While the detente triggered a tourism boom (American travel nearly tripled to 300,000 in 2017) U.S. tourists are nevertheless warned not to drink the water in a clear and compelling reminder that Cuba is still a Third World country. “Use bottled water when brushing your teeth,” the U.S. State Department warns. “Avoid ice in beverages.” Our encounter with Cuba’s notorious bacteria occurred on our last day la Habana, rendering 3 in our party of 6 to urgent care and antibiotics. On reflection, it was a small if salient price to pay for this magnificent peek into history. For nary a week after our return, American Airlines effectively cancelled all flights from Charlotte to Cuba.

Whom amongst our common men has sat at a rooftop pool in Old Havana overlooking its Capitol, Great Theater, and UNESCO World Heritage sites? The famous Castillo del Morro twinkles on the horizon, and from our spacious penthouse suite — on par with the finest in the world — I can see the crumbling Hotel Ambos Mundos: where Hemingway penned his novel about Spain’s Civil War. Considered a literary masterpiece, it was an epitaph to democracy and fascism in the days and hours preceding World War II. Its publication presaged the attack on Pearl Harbor by one year, and informed the principal debate in western civilization.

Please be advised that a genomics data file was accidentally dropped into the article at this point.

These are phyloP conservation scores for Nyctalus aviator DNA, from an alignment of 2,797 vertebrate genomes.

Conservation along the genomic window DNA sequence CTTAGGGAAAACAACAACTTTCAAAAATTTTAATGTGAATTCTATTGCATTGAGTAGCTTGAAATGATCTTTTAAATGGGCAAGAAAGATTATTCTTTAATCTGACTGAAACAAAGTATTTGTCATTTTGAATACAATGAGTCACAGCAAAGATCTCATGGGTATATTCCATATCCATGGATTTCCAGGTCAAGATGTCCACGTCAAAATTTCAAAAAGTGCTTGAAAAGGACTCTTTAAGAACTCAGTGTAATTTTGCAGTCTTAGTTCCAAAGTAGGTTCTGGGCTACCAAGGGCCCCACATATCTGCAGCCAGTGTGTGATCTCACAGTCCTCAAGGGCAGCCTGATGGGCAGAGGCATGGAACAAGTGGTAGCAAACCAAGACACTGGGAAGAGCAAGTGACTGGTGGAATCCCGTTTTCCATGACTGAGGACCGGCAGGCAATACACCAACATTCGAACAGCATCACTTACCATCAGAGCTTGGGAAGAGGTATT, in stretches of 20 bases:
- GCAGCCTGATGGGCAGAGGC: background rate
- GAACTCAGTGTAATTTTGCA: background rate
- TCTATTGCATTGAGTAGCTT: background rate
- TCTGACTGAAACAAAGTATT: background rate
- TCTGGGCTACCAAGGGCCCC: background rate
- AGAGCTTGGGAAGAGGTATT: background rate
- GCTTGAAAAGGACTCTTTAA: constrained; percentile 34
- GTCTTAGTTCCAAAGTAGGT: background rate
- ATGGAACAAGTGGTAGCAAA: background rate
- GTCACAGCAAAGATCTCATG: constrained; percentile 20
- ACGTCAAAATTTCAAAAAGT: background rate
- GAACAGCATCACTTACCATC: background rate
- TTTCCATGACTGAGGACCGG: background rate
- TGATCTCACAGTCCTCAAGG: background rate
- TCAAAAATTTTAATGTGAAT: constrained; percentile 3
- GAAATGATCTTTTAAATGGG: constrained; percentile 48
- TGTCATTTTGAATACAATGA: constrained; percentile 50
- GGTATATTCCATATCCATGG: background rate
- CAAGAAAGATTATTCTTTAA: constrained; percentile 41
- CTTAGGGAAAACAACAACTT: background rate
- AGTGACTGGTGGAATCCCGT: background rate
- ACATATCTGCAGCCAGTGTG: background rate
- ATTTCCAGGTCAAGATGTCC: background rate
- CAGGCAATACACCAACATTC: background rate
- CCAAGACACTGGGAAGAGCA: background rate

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IDAPAP.COM

He followed me around the Flea Market like a stray, translating as I bartered for souvenirs. Despite being warned not to give money to the locals I paid him anyway — for services rendered — with $20.00 CUC. The Convertible Paso (which tourists use) is worth 25x’s more than the Cuban Peso (which locals use), and with a little grit and determination he’d effectively earned in one hour what his parents make in a year.

We danced at the Tropicana. We smoked Cuban cigars. And we drank vintage rum in the very best bars. Its what I tell people of our trip to Cuba, and frankly all they expect to hear. But the real currency of Havana’s culture shone from a resilient eight-year-old street hustler named Santiago. Daring to dance within Cuba’s twin currencies, he targeted the interlopers of his island, and, far more importantly, outsmarted those that govern it. “Freedom is never voluntarily given by an oppressor,” said Martin Luther King. “It must be demanded by the oppressed.”

As the Republic of Cuba comes full circle in its political life cycle, it seems and certainly feels as though their economy is as similar today as when its indigenous peoples were forced to work under the Encomienda system. Colonialism, Castro, and communism have given way to the new market capitalism that, for now, appears to serve one elite class.

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Robert Harding

The Havana Cathedral no longer inters the remains of the island’s conqueror, Christopher Columbus, but its asymmetrical bell towers informed every hour of our 4-day journey to Cuba. Beyond the mere telling of time, they rang when Batiste was exiled from the island, when Fidel Castro died, and for a full week following the 26th of July Movement. They rang for Gandhi, Mother Theresa, and Barack Obama, too.

“Ask not for whom the bell tolls,” Hemmingway wrote, in his literary classic. For it didn’t just chronicle the Spanish Civil War, or the rise of Strongmen in the western world, but the varied conversations — from soldiers to shop keepers to everyday people — who unwittingly conflate prejudice with patriotism. To the indigenous peoples of Cuba. To the conquered and those who flee. To the hustler who won my heart “It tolls for thee.”